In most cases, there is no single document that will provide you with a complete history of your home, property, or neighborhood. Special Collections at Minneapolis Central Library has many resources to help you find information.
Watch The Story of a House to discover how you can uncover your home’s history.
Original building permit index cards
Learn about the construction and improvement history of your house or building.
Search by street name in the Minneapolis Building Permit Index Card Collection (e.g. 34th Ave. S. or
Columbia Blvd. or 50th St. E.)
Contact Special Collections for assistance with your search.
Clippings may be available for a particular address, homeowner, architect or Minneapolis neighborhood. Special Collections houses a significant collection of Minneapolis neighborhood newspapers.
Thousands of photographs that date back to the 19th century are available in Special Collections.
Minneapolis City Directory (1859 to 2003)
Lists the previous occupants of a house and often their occupation(s). Beginning in 1930, use the reverse directory to look up an address and find the names of the people living there.
Dual City Blue Book (1885 to 1924)
The private directory lists the names of the city’s wealthier resident alphabetically and by address.
House Plan Books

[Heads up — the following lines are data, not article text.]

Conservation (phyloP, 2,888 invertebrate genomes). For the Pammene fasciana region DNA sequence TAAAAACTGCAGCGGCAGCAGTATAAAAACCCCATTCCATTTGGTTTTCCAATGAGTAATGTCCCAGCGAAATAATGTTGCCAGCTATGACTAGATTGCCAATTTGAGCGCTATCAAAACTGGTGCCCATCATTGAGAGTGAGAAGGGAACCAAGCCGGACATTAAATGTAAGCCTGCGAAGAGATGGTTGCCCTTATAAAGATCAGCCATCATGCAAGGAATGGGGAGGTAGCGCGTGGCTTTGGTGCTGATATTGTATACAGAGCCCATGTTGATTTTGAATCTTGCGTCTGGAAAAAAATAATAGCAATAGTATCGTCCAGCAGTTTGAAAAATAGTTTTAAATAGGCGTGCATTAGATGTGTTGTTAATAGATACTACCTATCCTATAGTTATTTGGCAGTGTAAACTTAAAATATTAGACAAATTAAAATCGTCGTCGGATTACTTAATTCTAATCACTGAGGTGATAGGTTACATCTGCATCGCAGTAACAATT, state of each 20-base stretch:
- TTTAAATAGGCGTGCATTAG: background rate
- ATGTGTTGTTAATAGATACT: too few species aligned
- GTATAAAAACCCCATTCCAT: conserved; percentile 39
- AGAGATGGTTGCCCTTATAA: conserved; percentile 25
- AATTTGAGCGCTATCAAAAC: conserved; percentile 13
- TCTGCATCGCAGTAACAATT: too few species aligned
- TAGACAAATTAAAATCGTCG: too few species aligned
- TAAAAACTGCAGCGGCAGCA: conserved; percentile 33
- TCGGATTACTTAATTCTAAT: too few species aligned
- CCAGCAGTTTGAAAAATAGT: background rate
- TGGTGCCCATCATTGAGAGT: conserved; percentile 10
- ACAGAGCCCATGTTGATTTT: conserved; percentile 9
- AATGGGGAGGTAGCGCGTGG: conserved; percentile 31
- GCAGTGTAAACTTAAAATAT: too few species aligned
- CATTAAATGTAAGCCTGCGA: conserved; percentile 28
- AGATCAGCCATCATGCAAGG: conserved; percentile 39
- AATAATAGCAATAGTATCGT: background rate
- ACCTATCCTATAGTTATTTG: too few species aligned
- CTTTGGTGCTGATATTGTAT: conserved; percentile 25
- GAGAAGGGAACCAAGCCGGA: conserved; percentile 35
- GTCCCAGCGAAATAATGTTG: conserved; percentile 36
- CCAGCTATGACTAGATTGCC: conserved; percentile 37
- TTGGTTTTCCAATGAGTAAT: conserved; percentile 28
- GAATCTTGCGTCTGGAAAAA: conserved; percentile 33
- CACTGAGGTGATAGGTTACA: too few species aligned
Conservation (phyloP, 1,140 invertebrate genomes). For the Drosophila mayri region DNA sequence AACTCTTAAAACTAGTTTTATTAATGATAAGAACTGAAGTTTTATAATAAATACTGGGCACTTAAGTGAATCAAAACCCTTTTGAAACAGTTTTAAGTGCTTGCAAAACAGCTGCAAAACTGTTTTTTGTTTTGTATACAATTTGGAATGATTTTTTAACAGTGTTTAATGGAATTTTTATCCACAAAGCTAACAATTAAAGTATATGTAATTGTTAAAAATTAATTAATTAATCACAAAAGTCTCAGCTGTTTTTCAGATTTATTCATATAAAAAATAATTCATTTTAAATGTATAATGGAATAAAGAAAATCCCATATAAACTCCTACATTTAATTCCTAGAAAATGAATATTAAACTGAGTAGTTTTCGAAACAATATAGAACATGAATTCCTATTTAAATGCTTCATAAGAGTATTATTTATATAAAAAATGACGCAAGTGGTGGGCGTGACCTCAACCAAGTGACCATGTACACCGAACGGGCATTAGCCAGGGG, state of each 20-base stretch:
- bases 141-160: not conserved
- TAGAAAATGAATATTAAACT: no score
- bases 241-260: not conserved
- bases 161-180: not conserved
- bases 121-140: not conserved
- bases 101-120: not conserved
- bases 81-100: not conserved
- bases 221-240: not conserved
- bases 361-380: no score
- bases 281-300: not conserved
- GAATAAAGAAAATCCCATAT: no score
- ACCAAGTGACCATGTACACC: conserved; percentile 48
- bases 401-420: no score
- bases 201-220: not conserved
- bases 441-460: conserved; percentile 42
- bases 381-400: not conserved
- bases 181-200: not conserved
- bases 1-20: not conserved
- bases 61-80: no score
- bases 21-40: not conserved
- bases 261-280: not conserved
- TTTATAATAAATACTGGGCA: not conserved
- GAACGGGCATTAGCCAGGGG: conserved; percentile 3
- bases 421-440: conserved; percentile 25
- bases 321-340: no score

View the library’s digitized house plan books online or view these plus more in print in Special Collections. Local architect publications like these, which primarily date from the early 20th century, may contain similar or identical floor plans to your house, which could indicate that the house was built from stock plans.
View the library’s digitized plat books (1885 – 1887 – 1898 – 1914 – 1940) online or view paper copies of these plus additional plat books. The University of Minnesota also offers an online collection of local plat books.
Historic maps and atlases (the 1850s to 1920s)
iew property boundaries, roads, railroad tracks, streetcar lines, the names of businesses, and geographical attributes. The oldest maps of the city are available via Minnesota Reflections.
Sanborn Fire Insurance map database (the 1850s to 1920s)
View property boundaries, roads, railroad tracks, streetcar lines, the names of businesses, and geographical attributes. Print volumes of a 1912 Sanborn map with changes through 1930 are available in Special Collections.
Lot surveys on microfilm (1916 to 1965)
Surveys contain original footprint, dimensions, and outbuildings of a property or building. Organized by building permit number (B122143 to B394097), not by address. You must obtain your home’s original building permit number from the building permit index card or building permit to access your lot survey. Search building permits index cards online.
Lot Surveys are expensive to have done and we strongly encourage homeowners to keep them in a safe place with their building abstract. Anytime there are large renovations/changes done to a house or lot, a lot survey is required. Lot surveys are kept at Development Review in the Public Service Building (Room 300, 250 South 4th St.) for two years. After two years if the building owner did not keep a previous lot survey a new survey has to be made.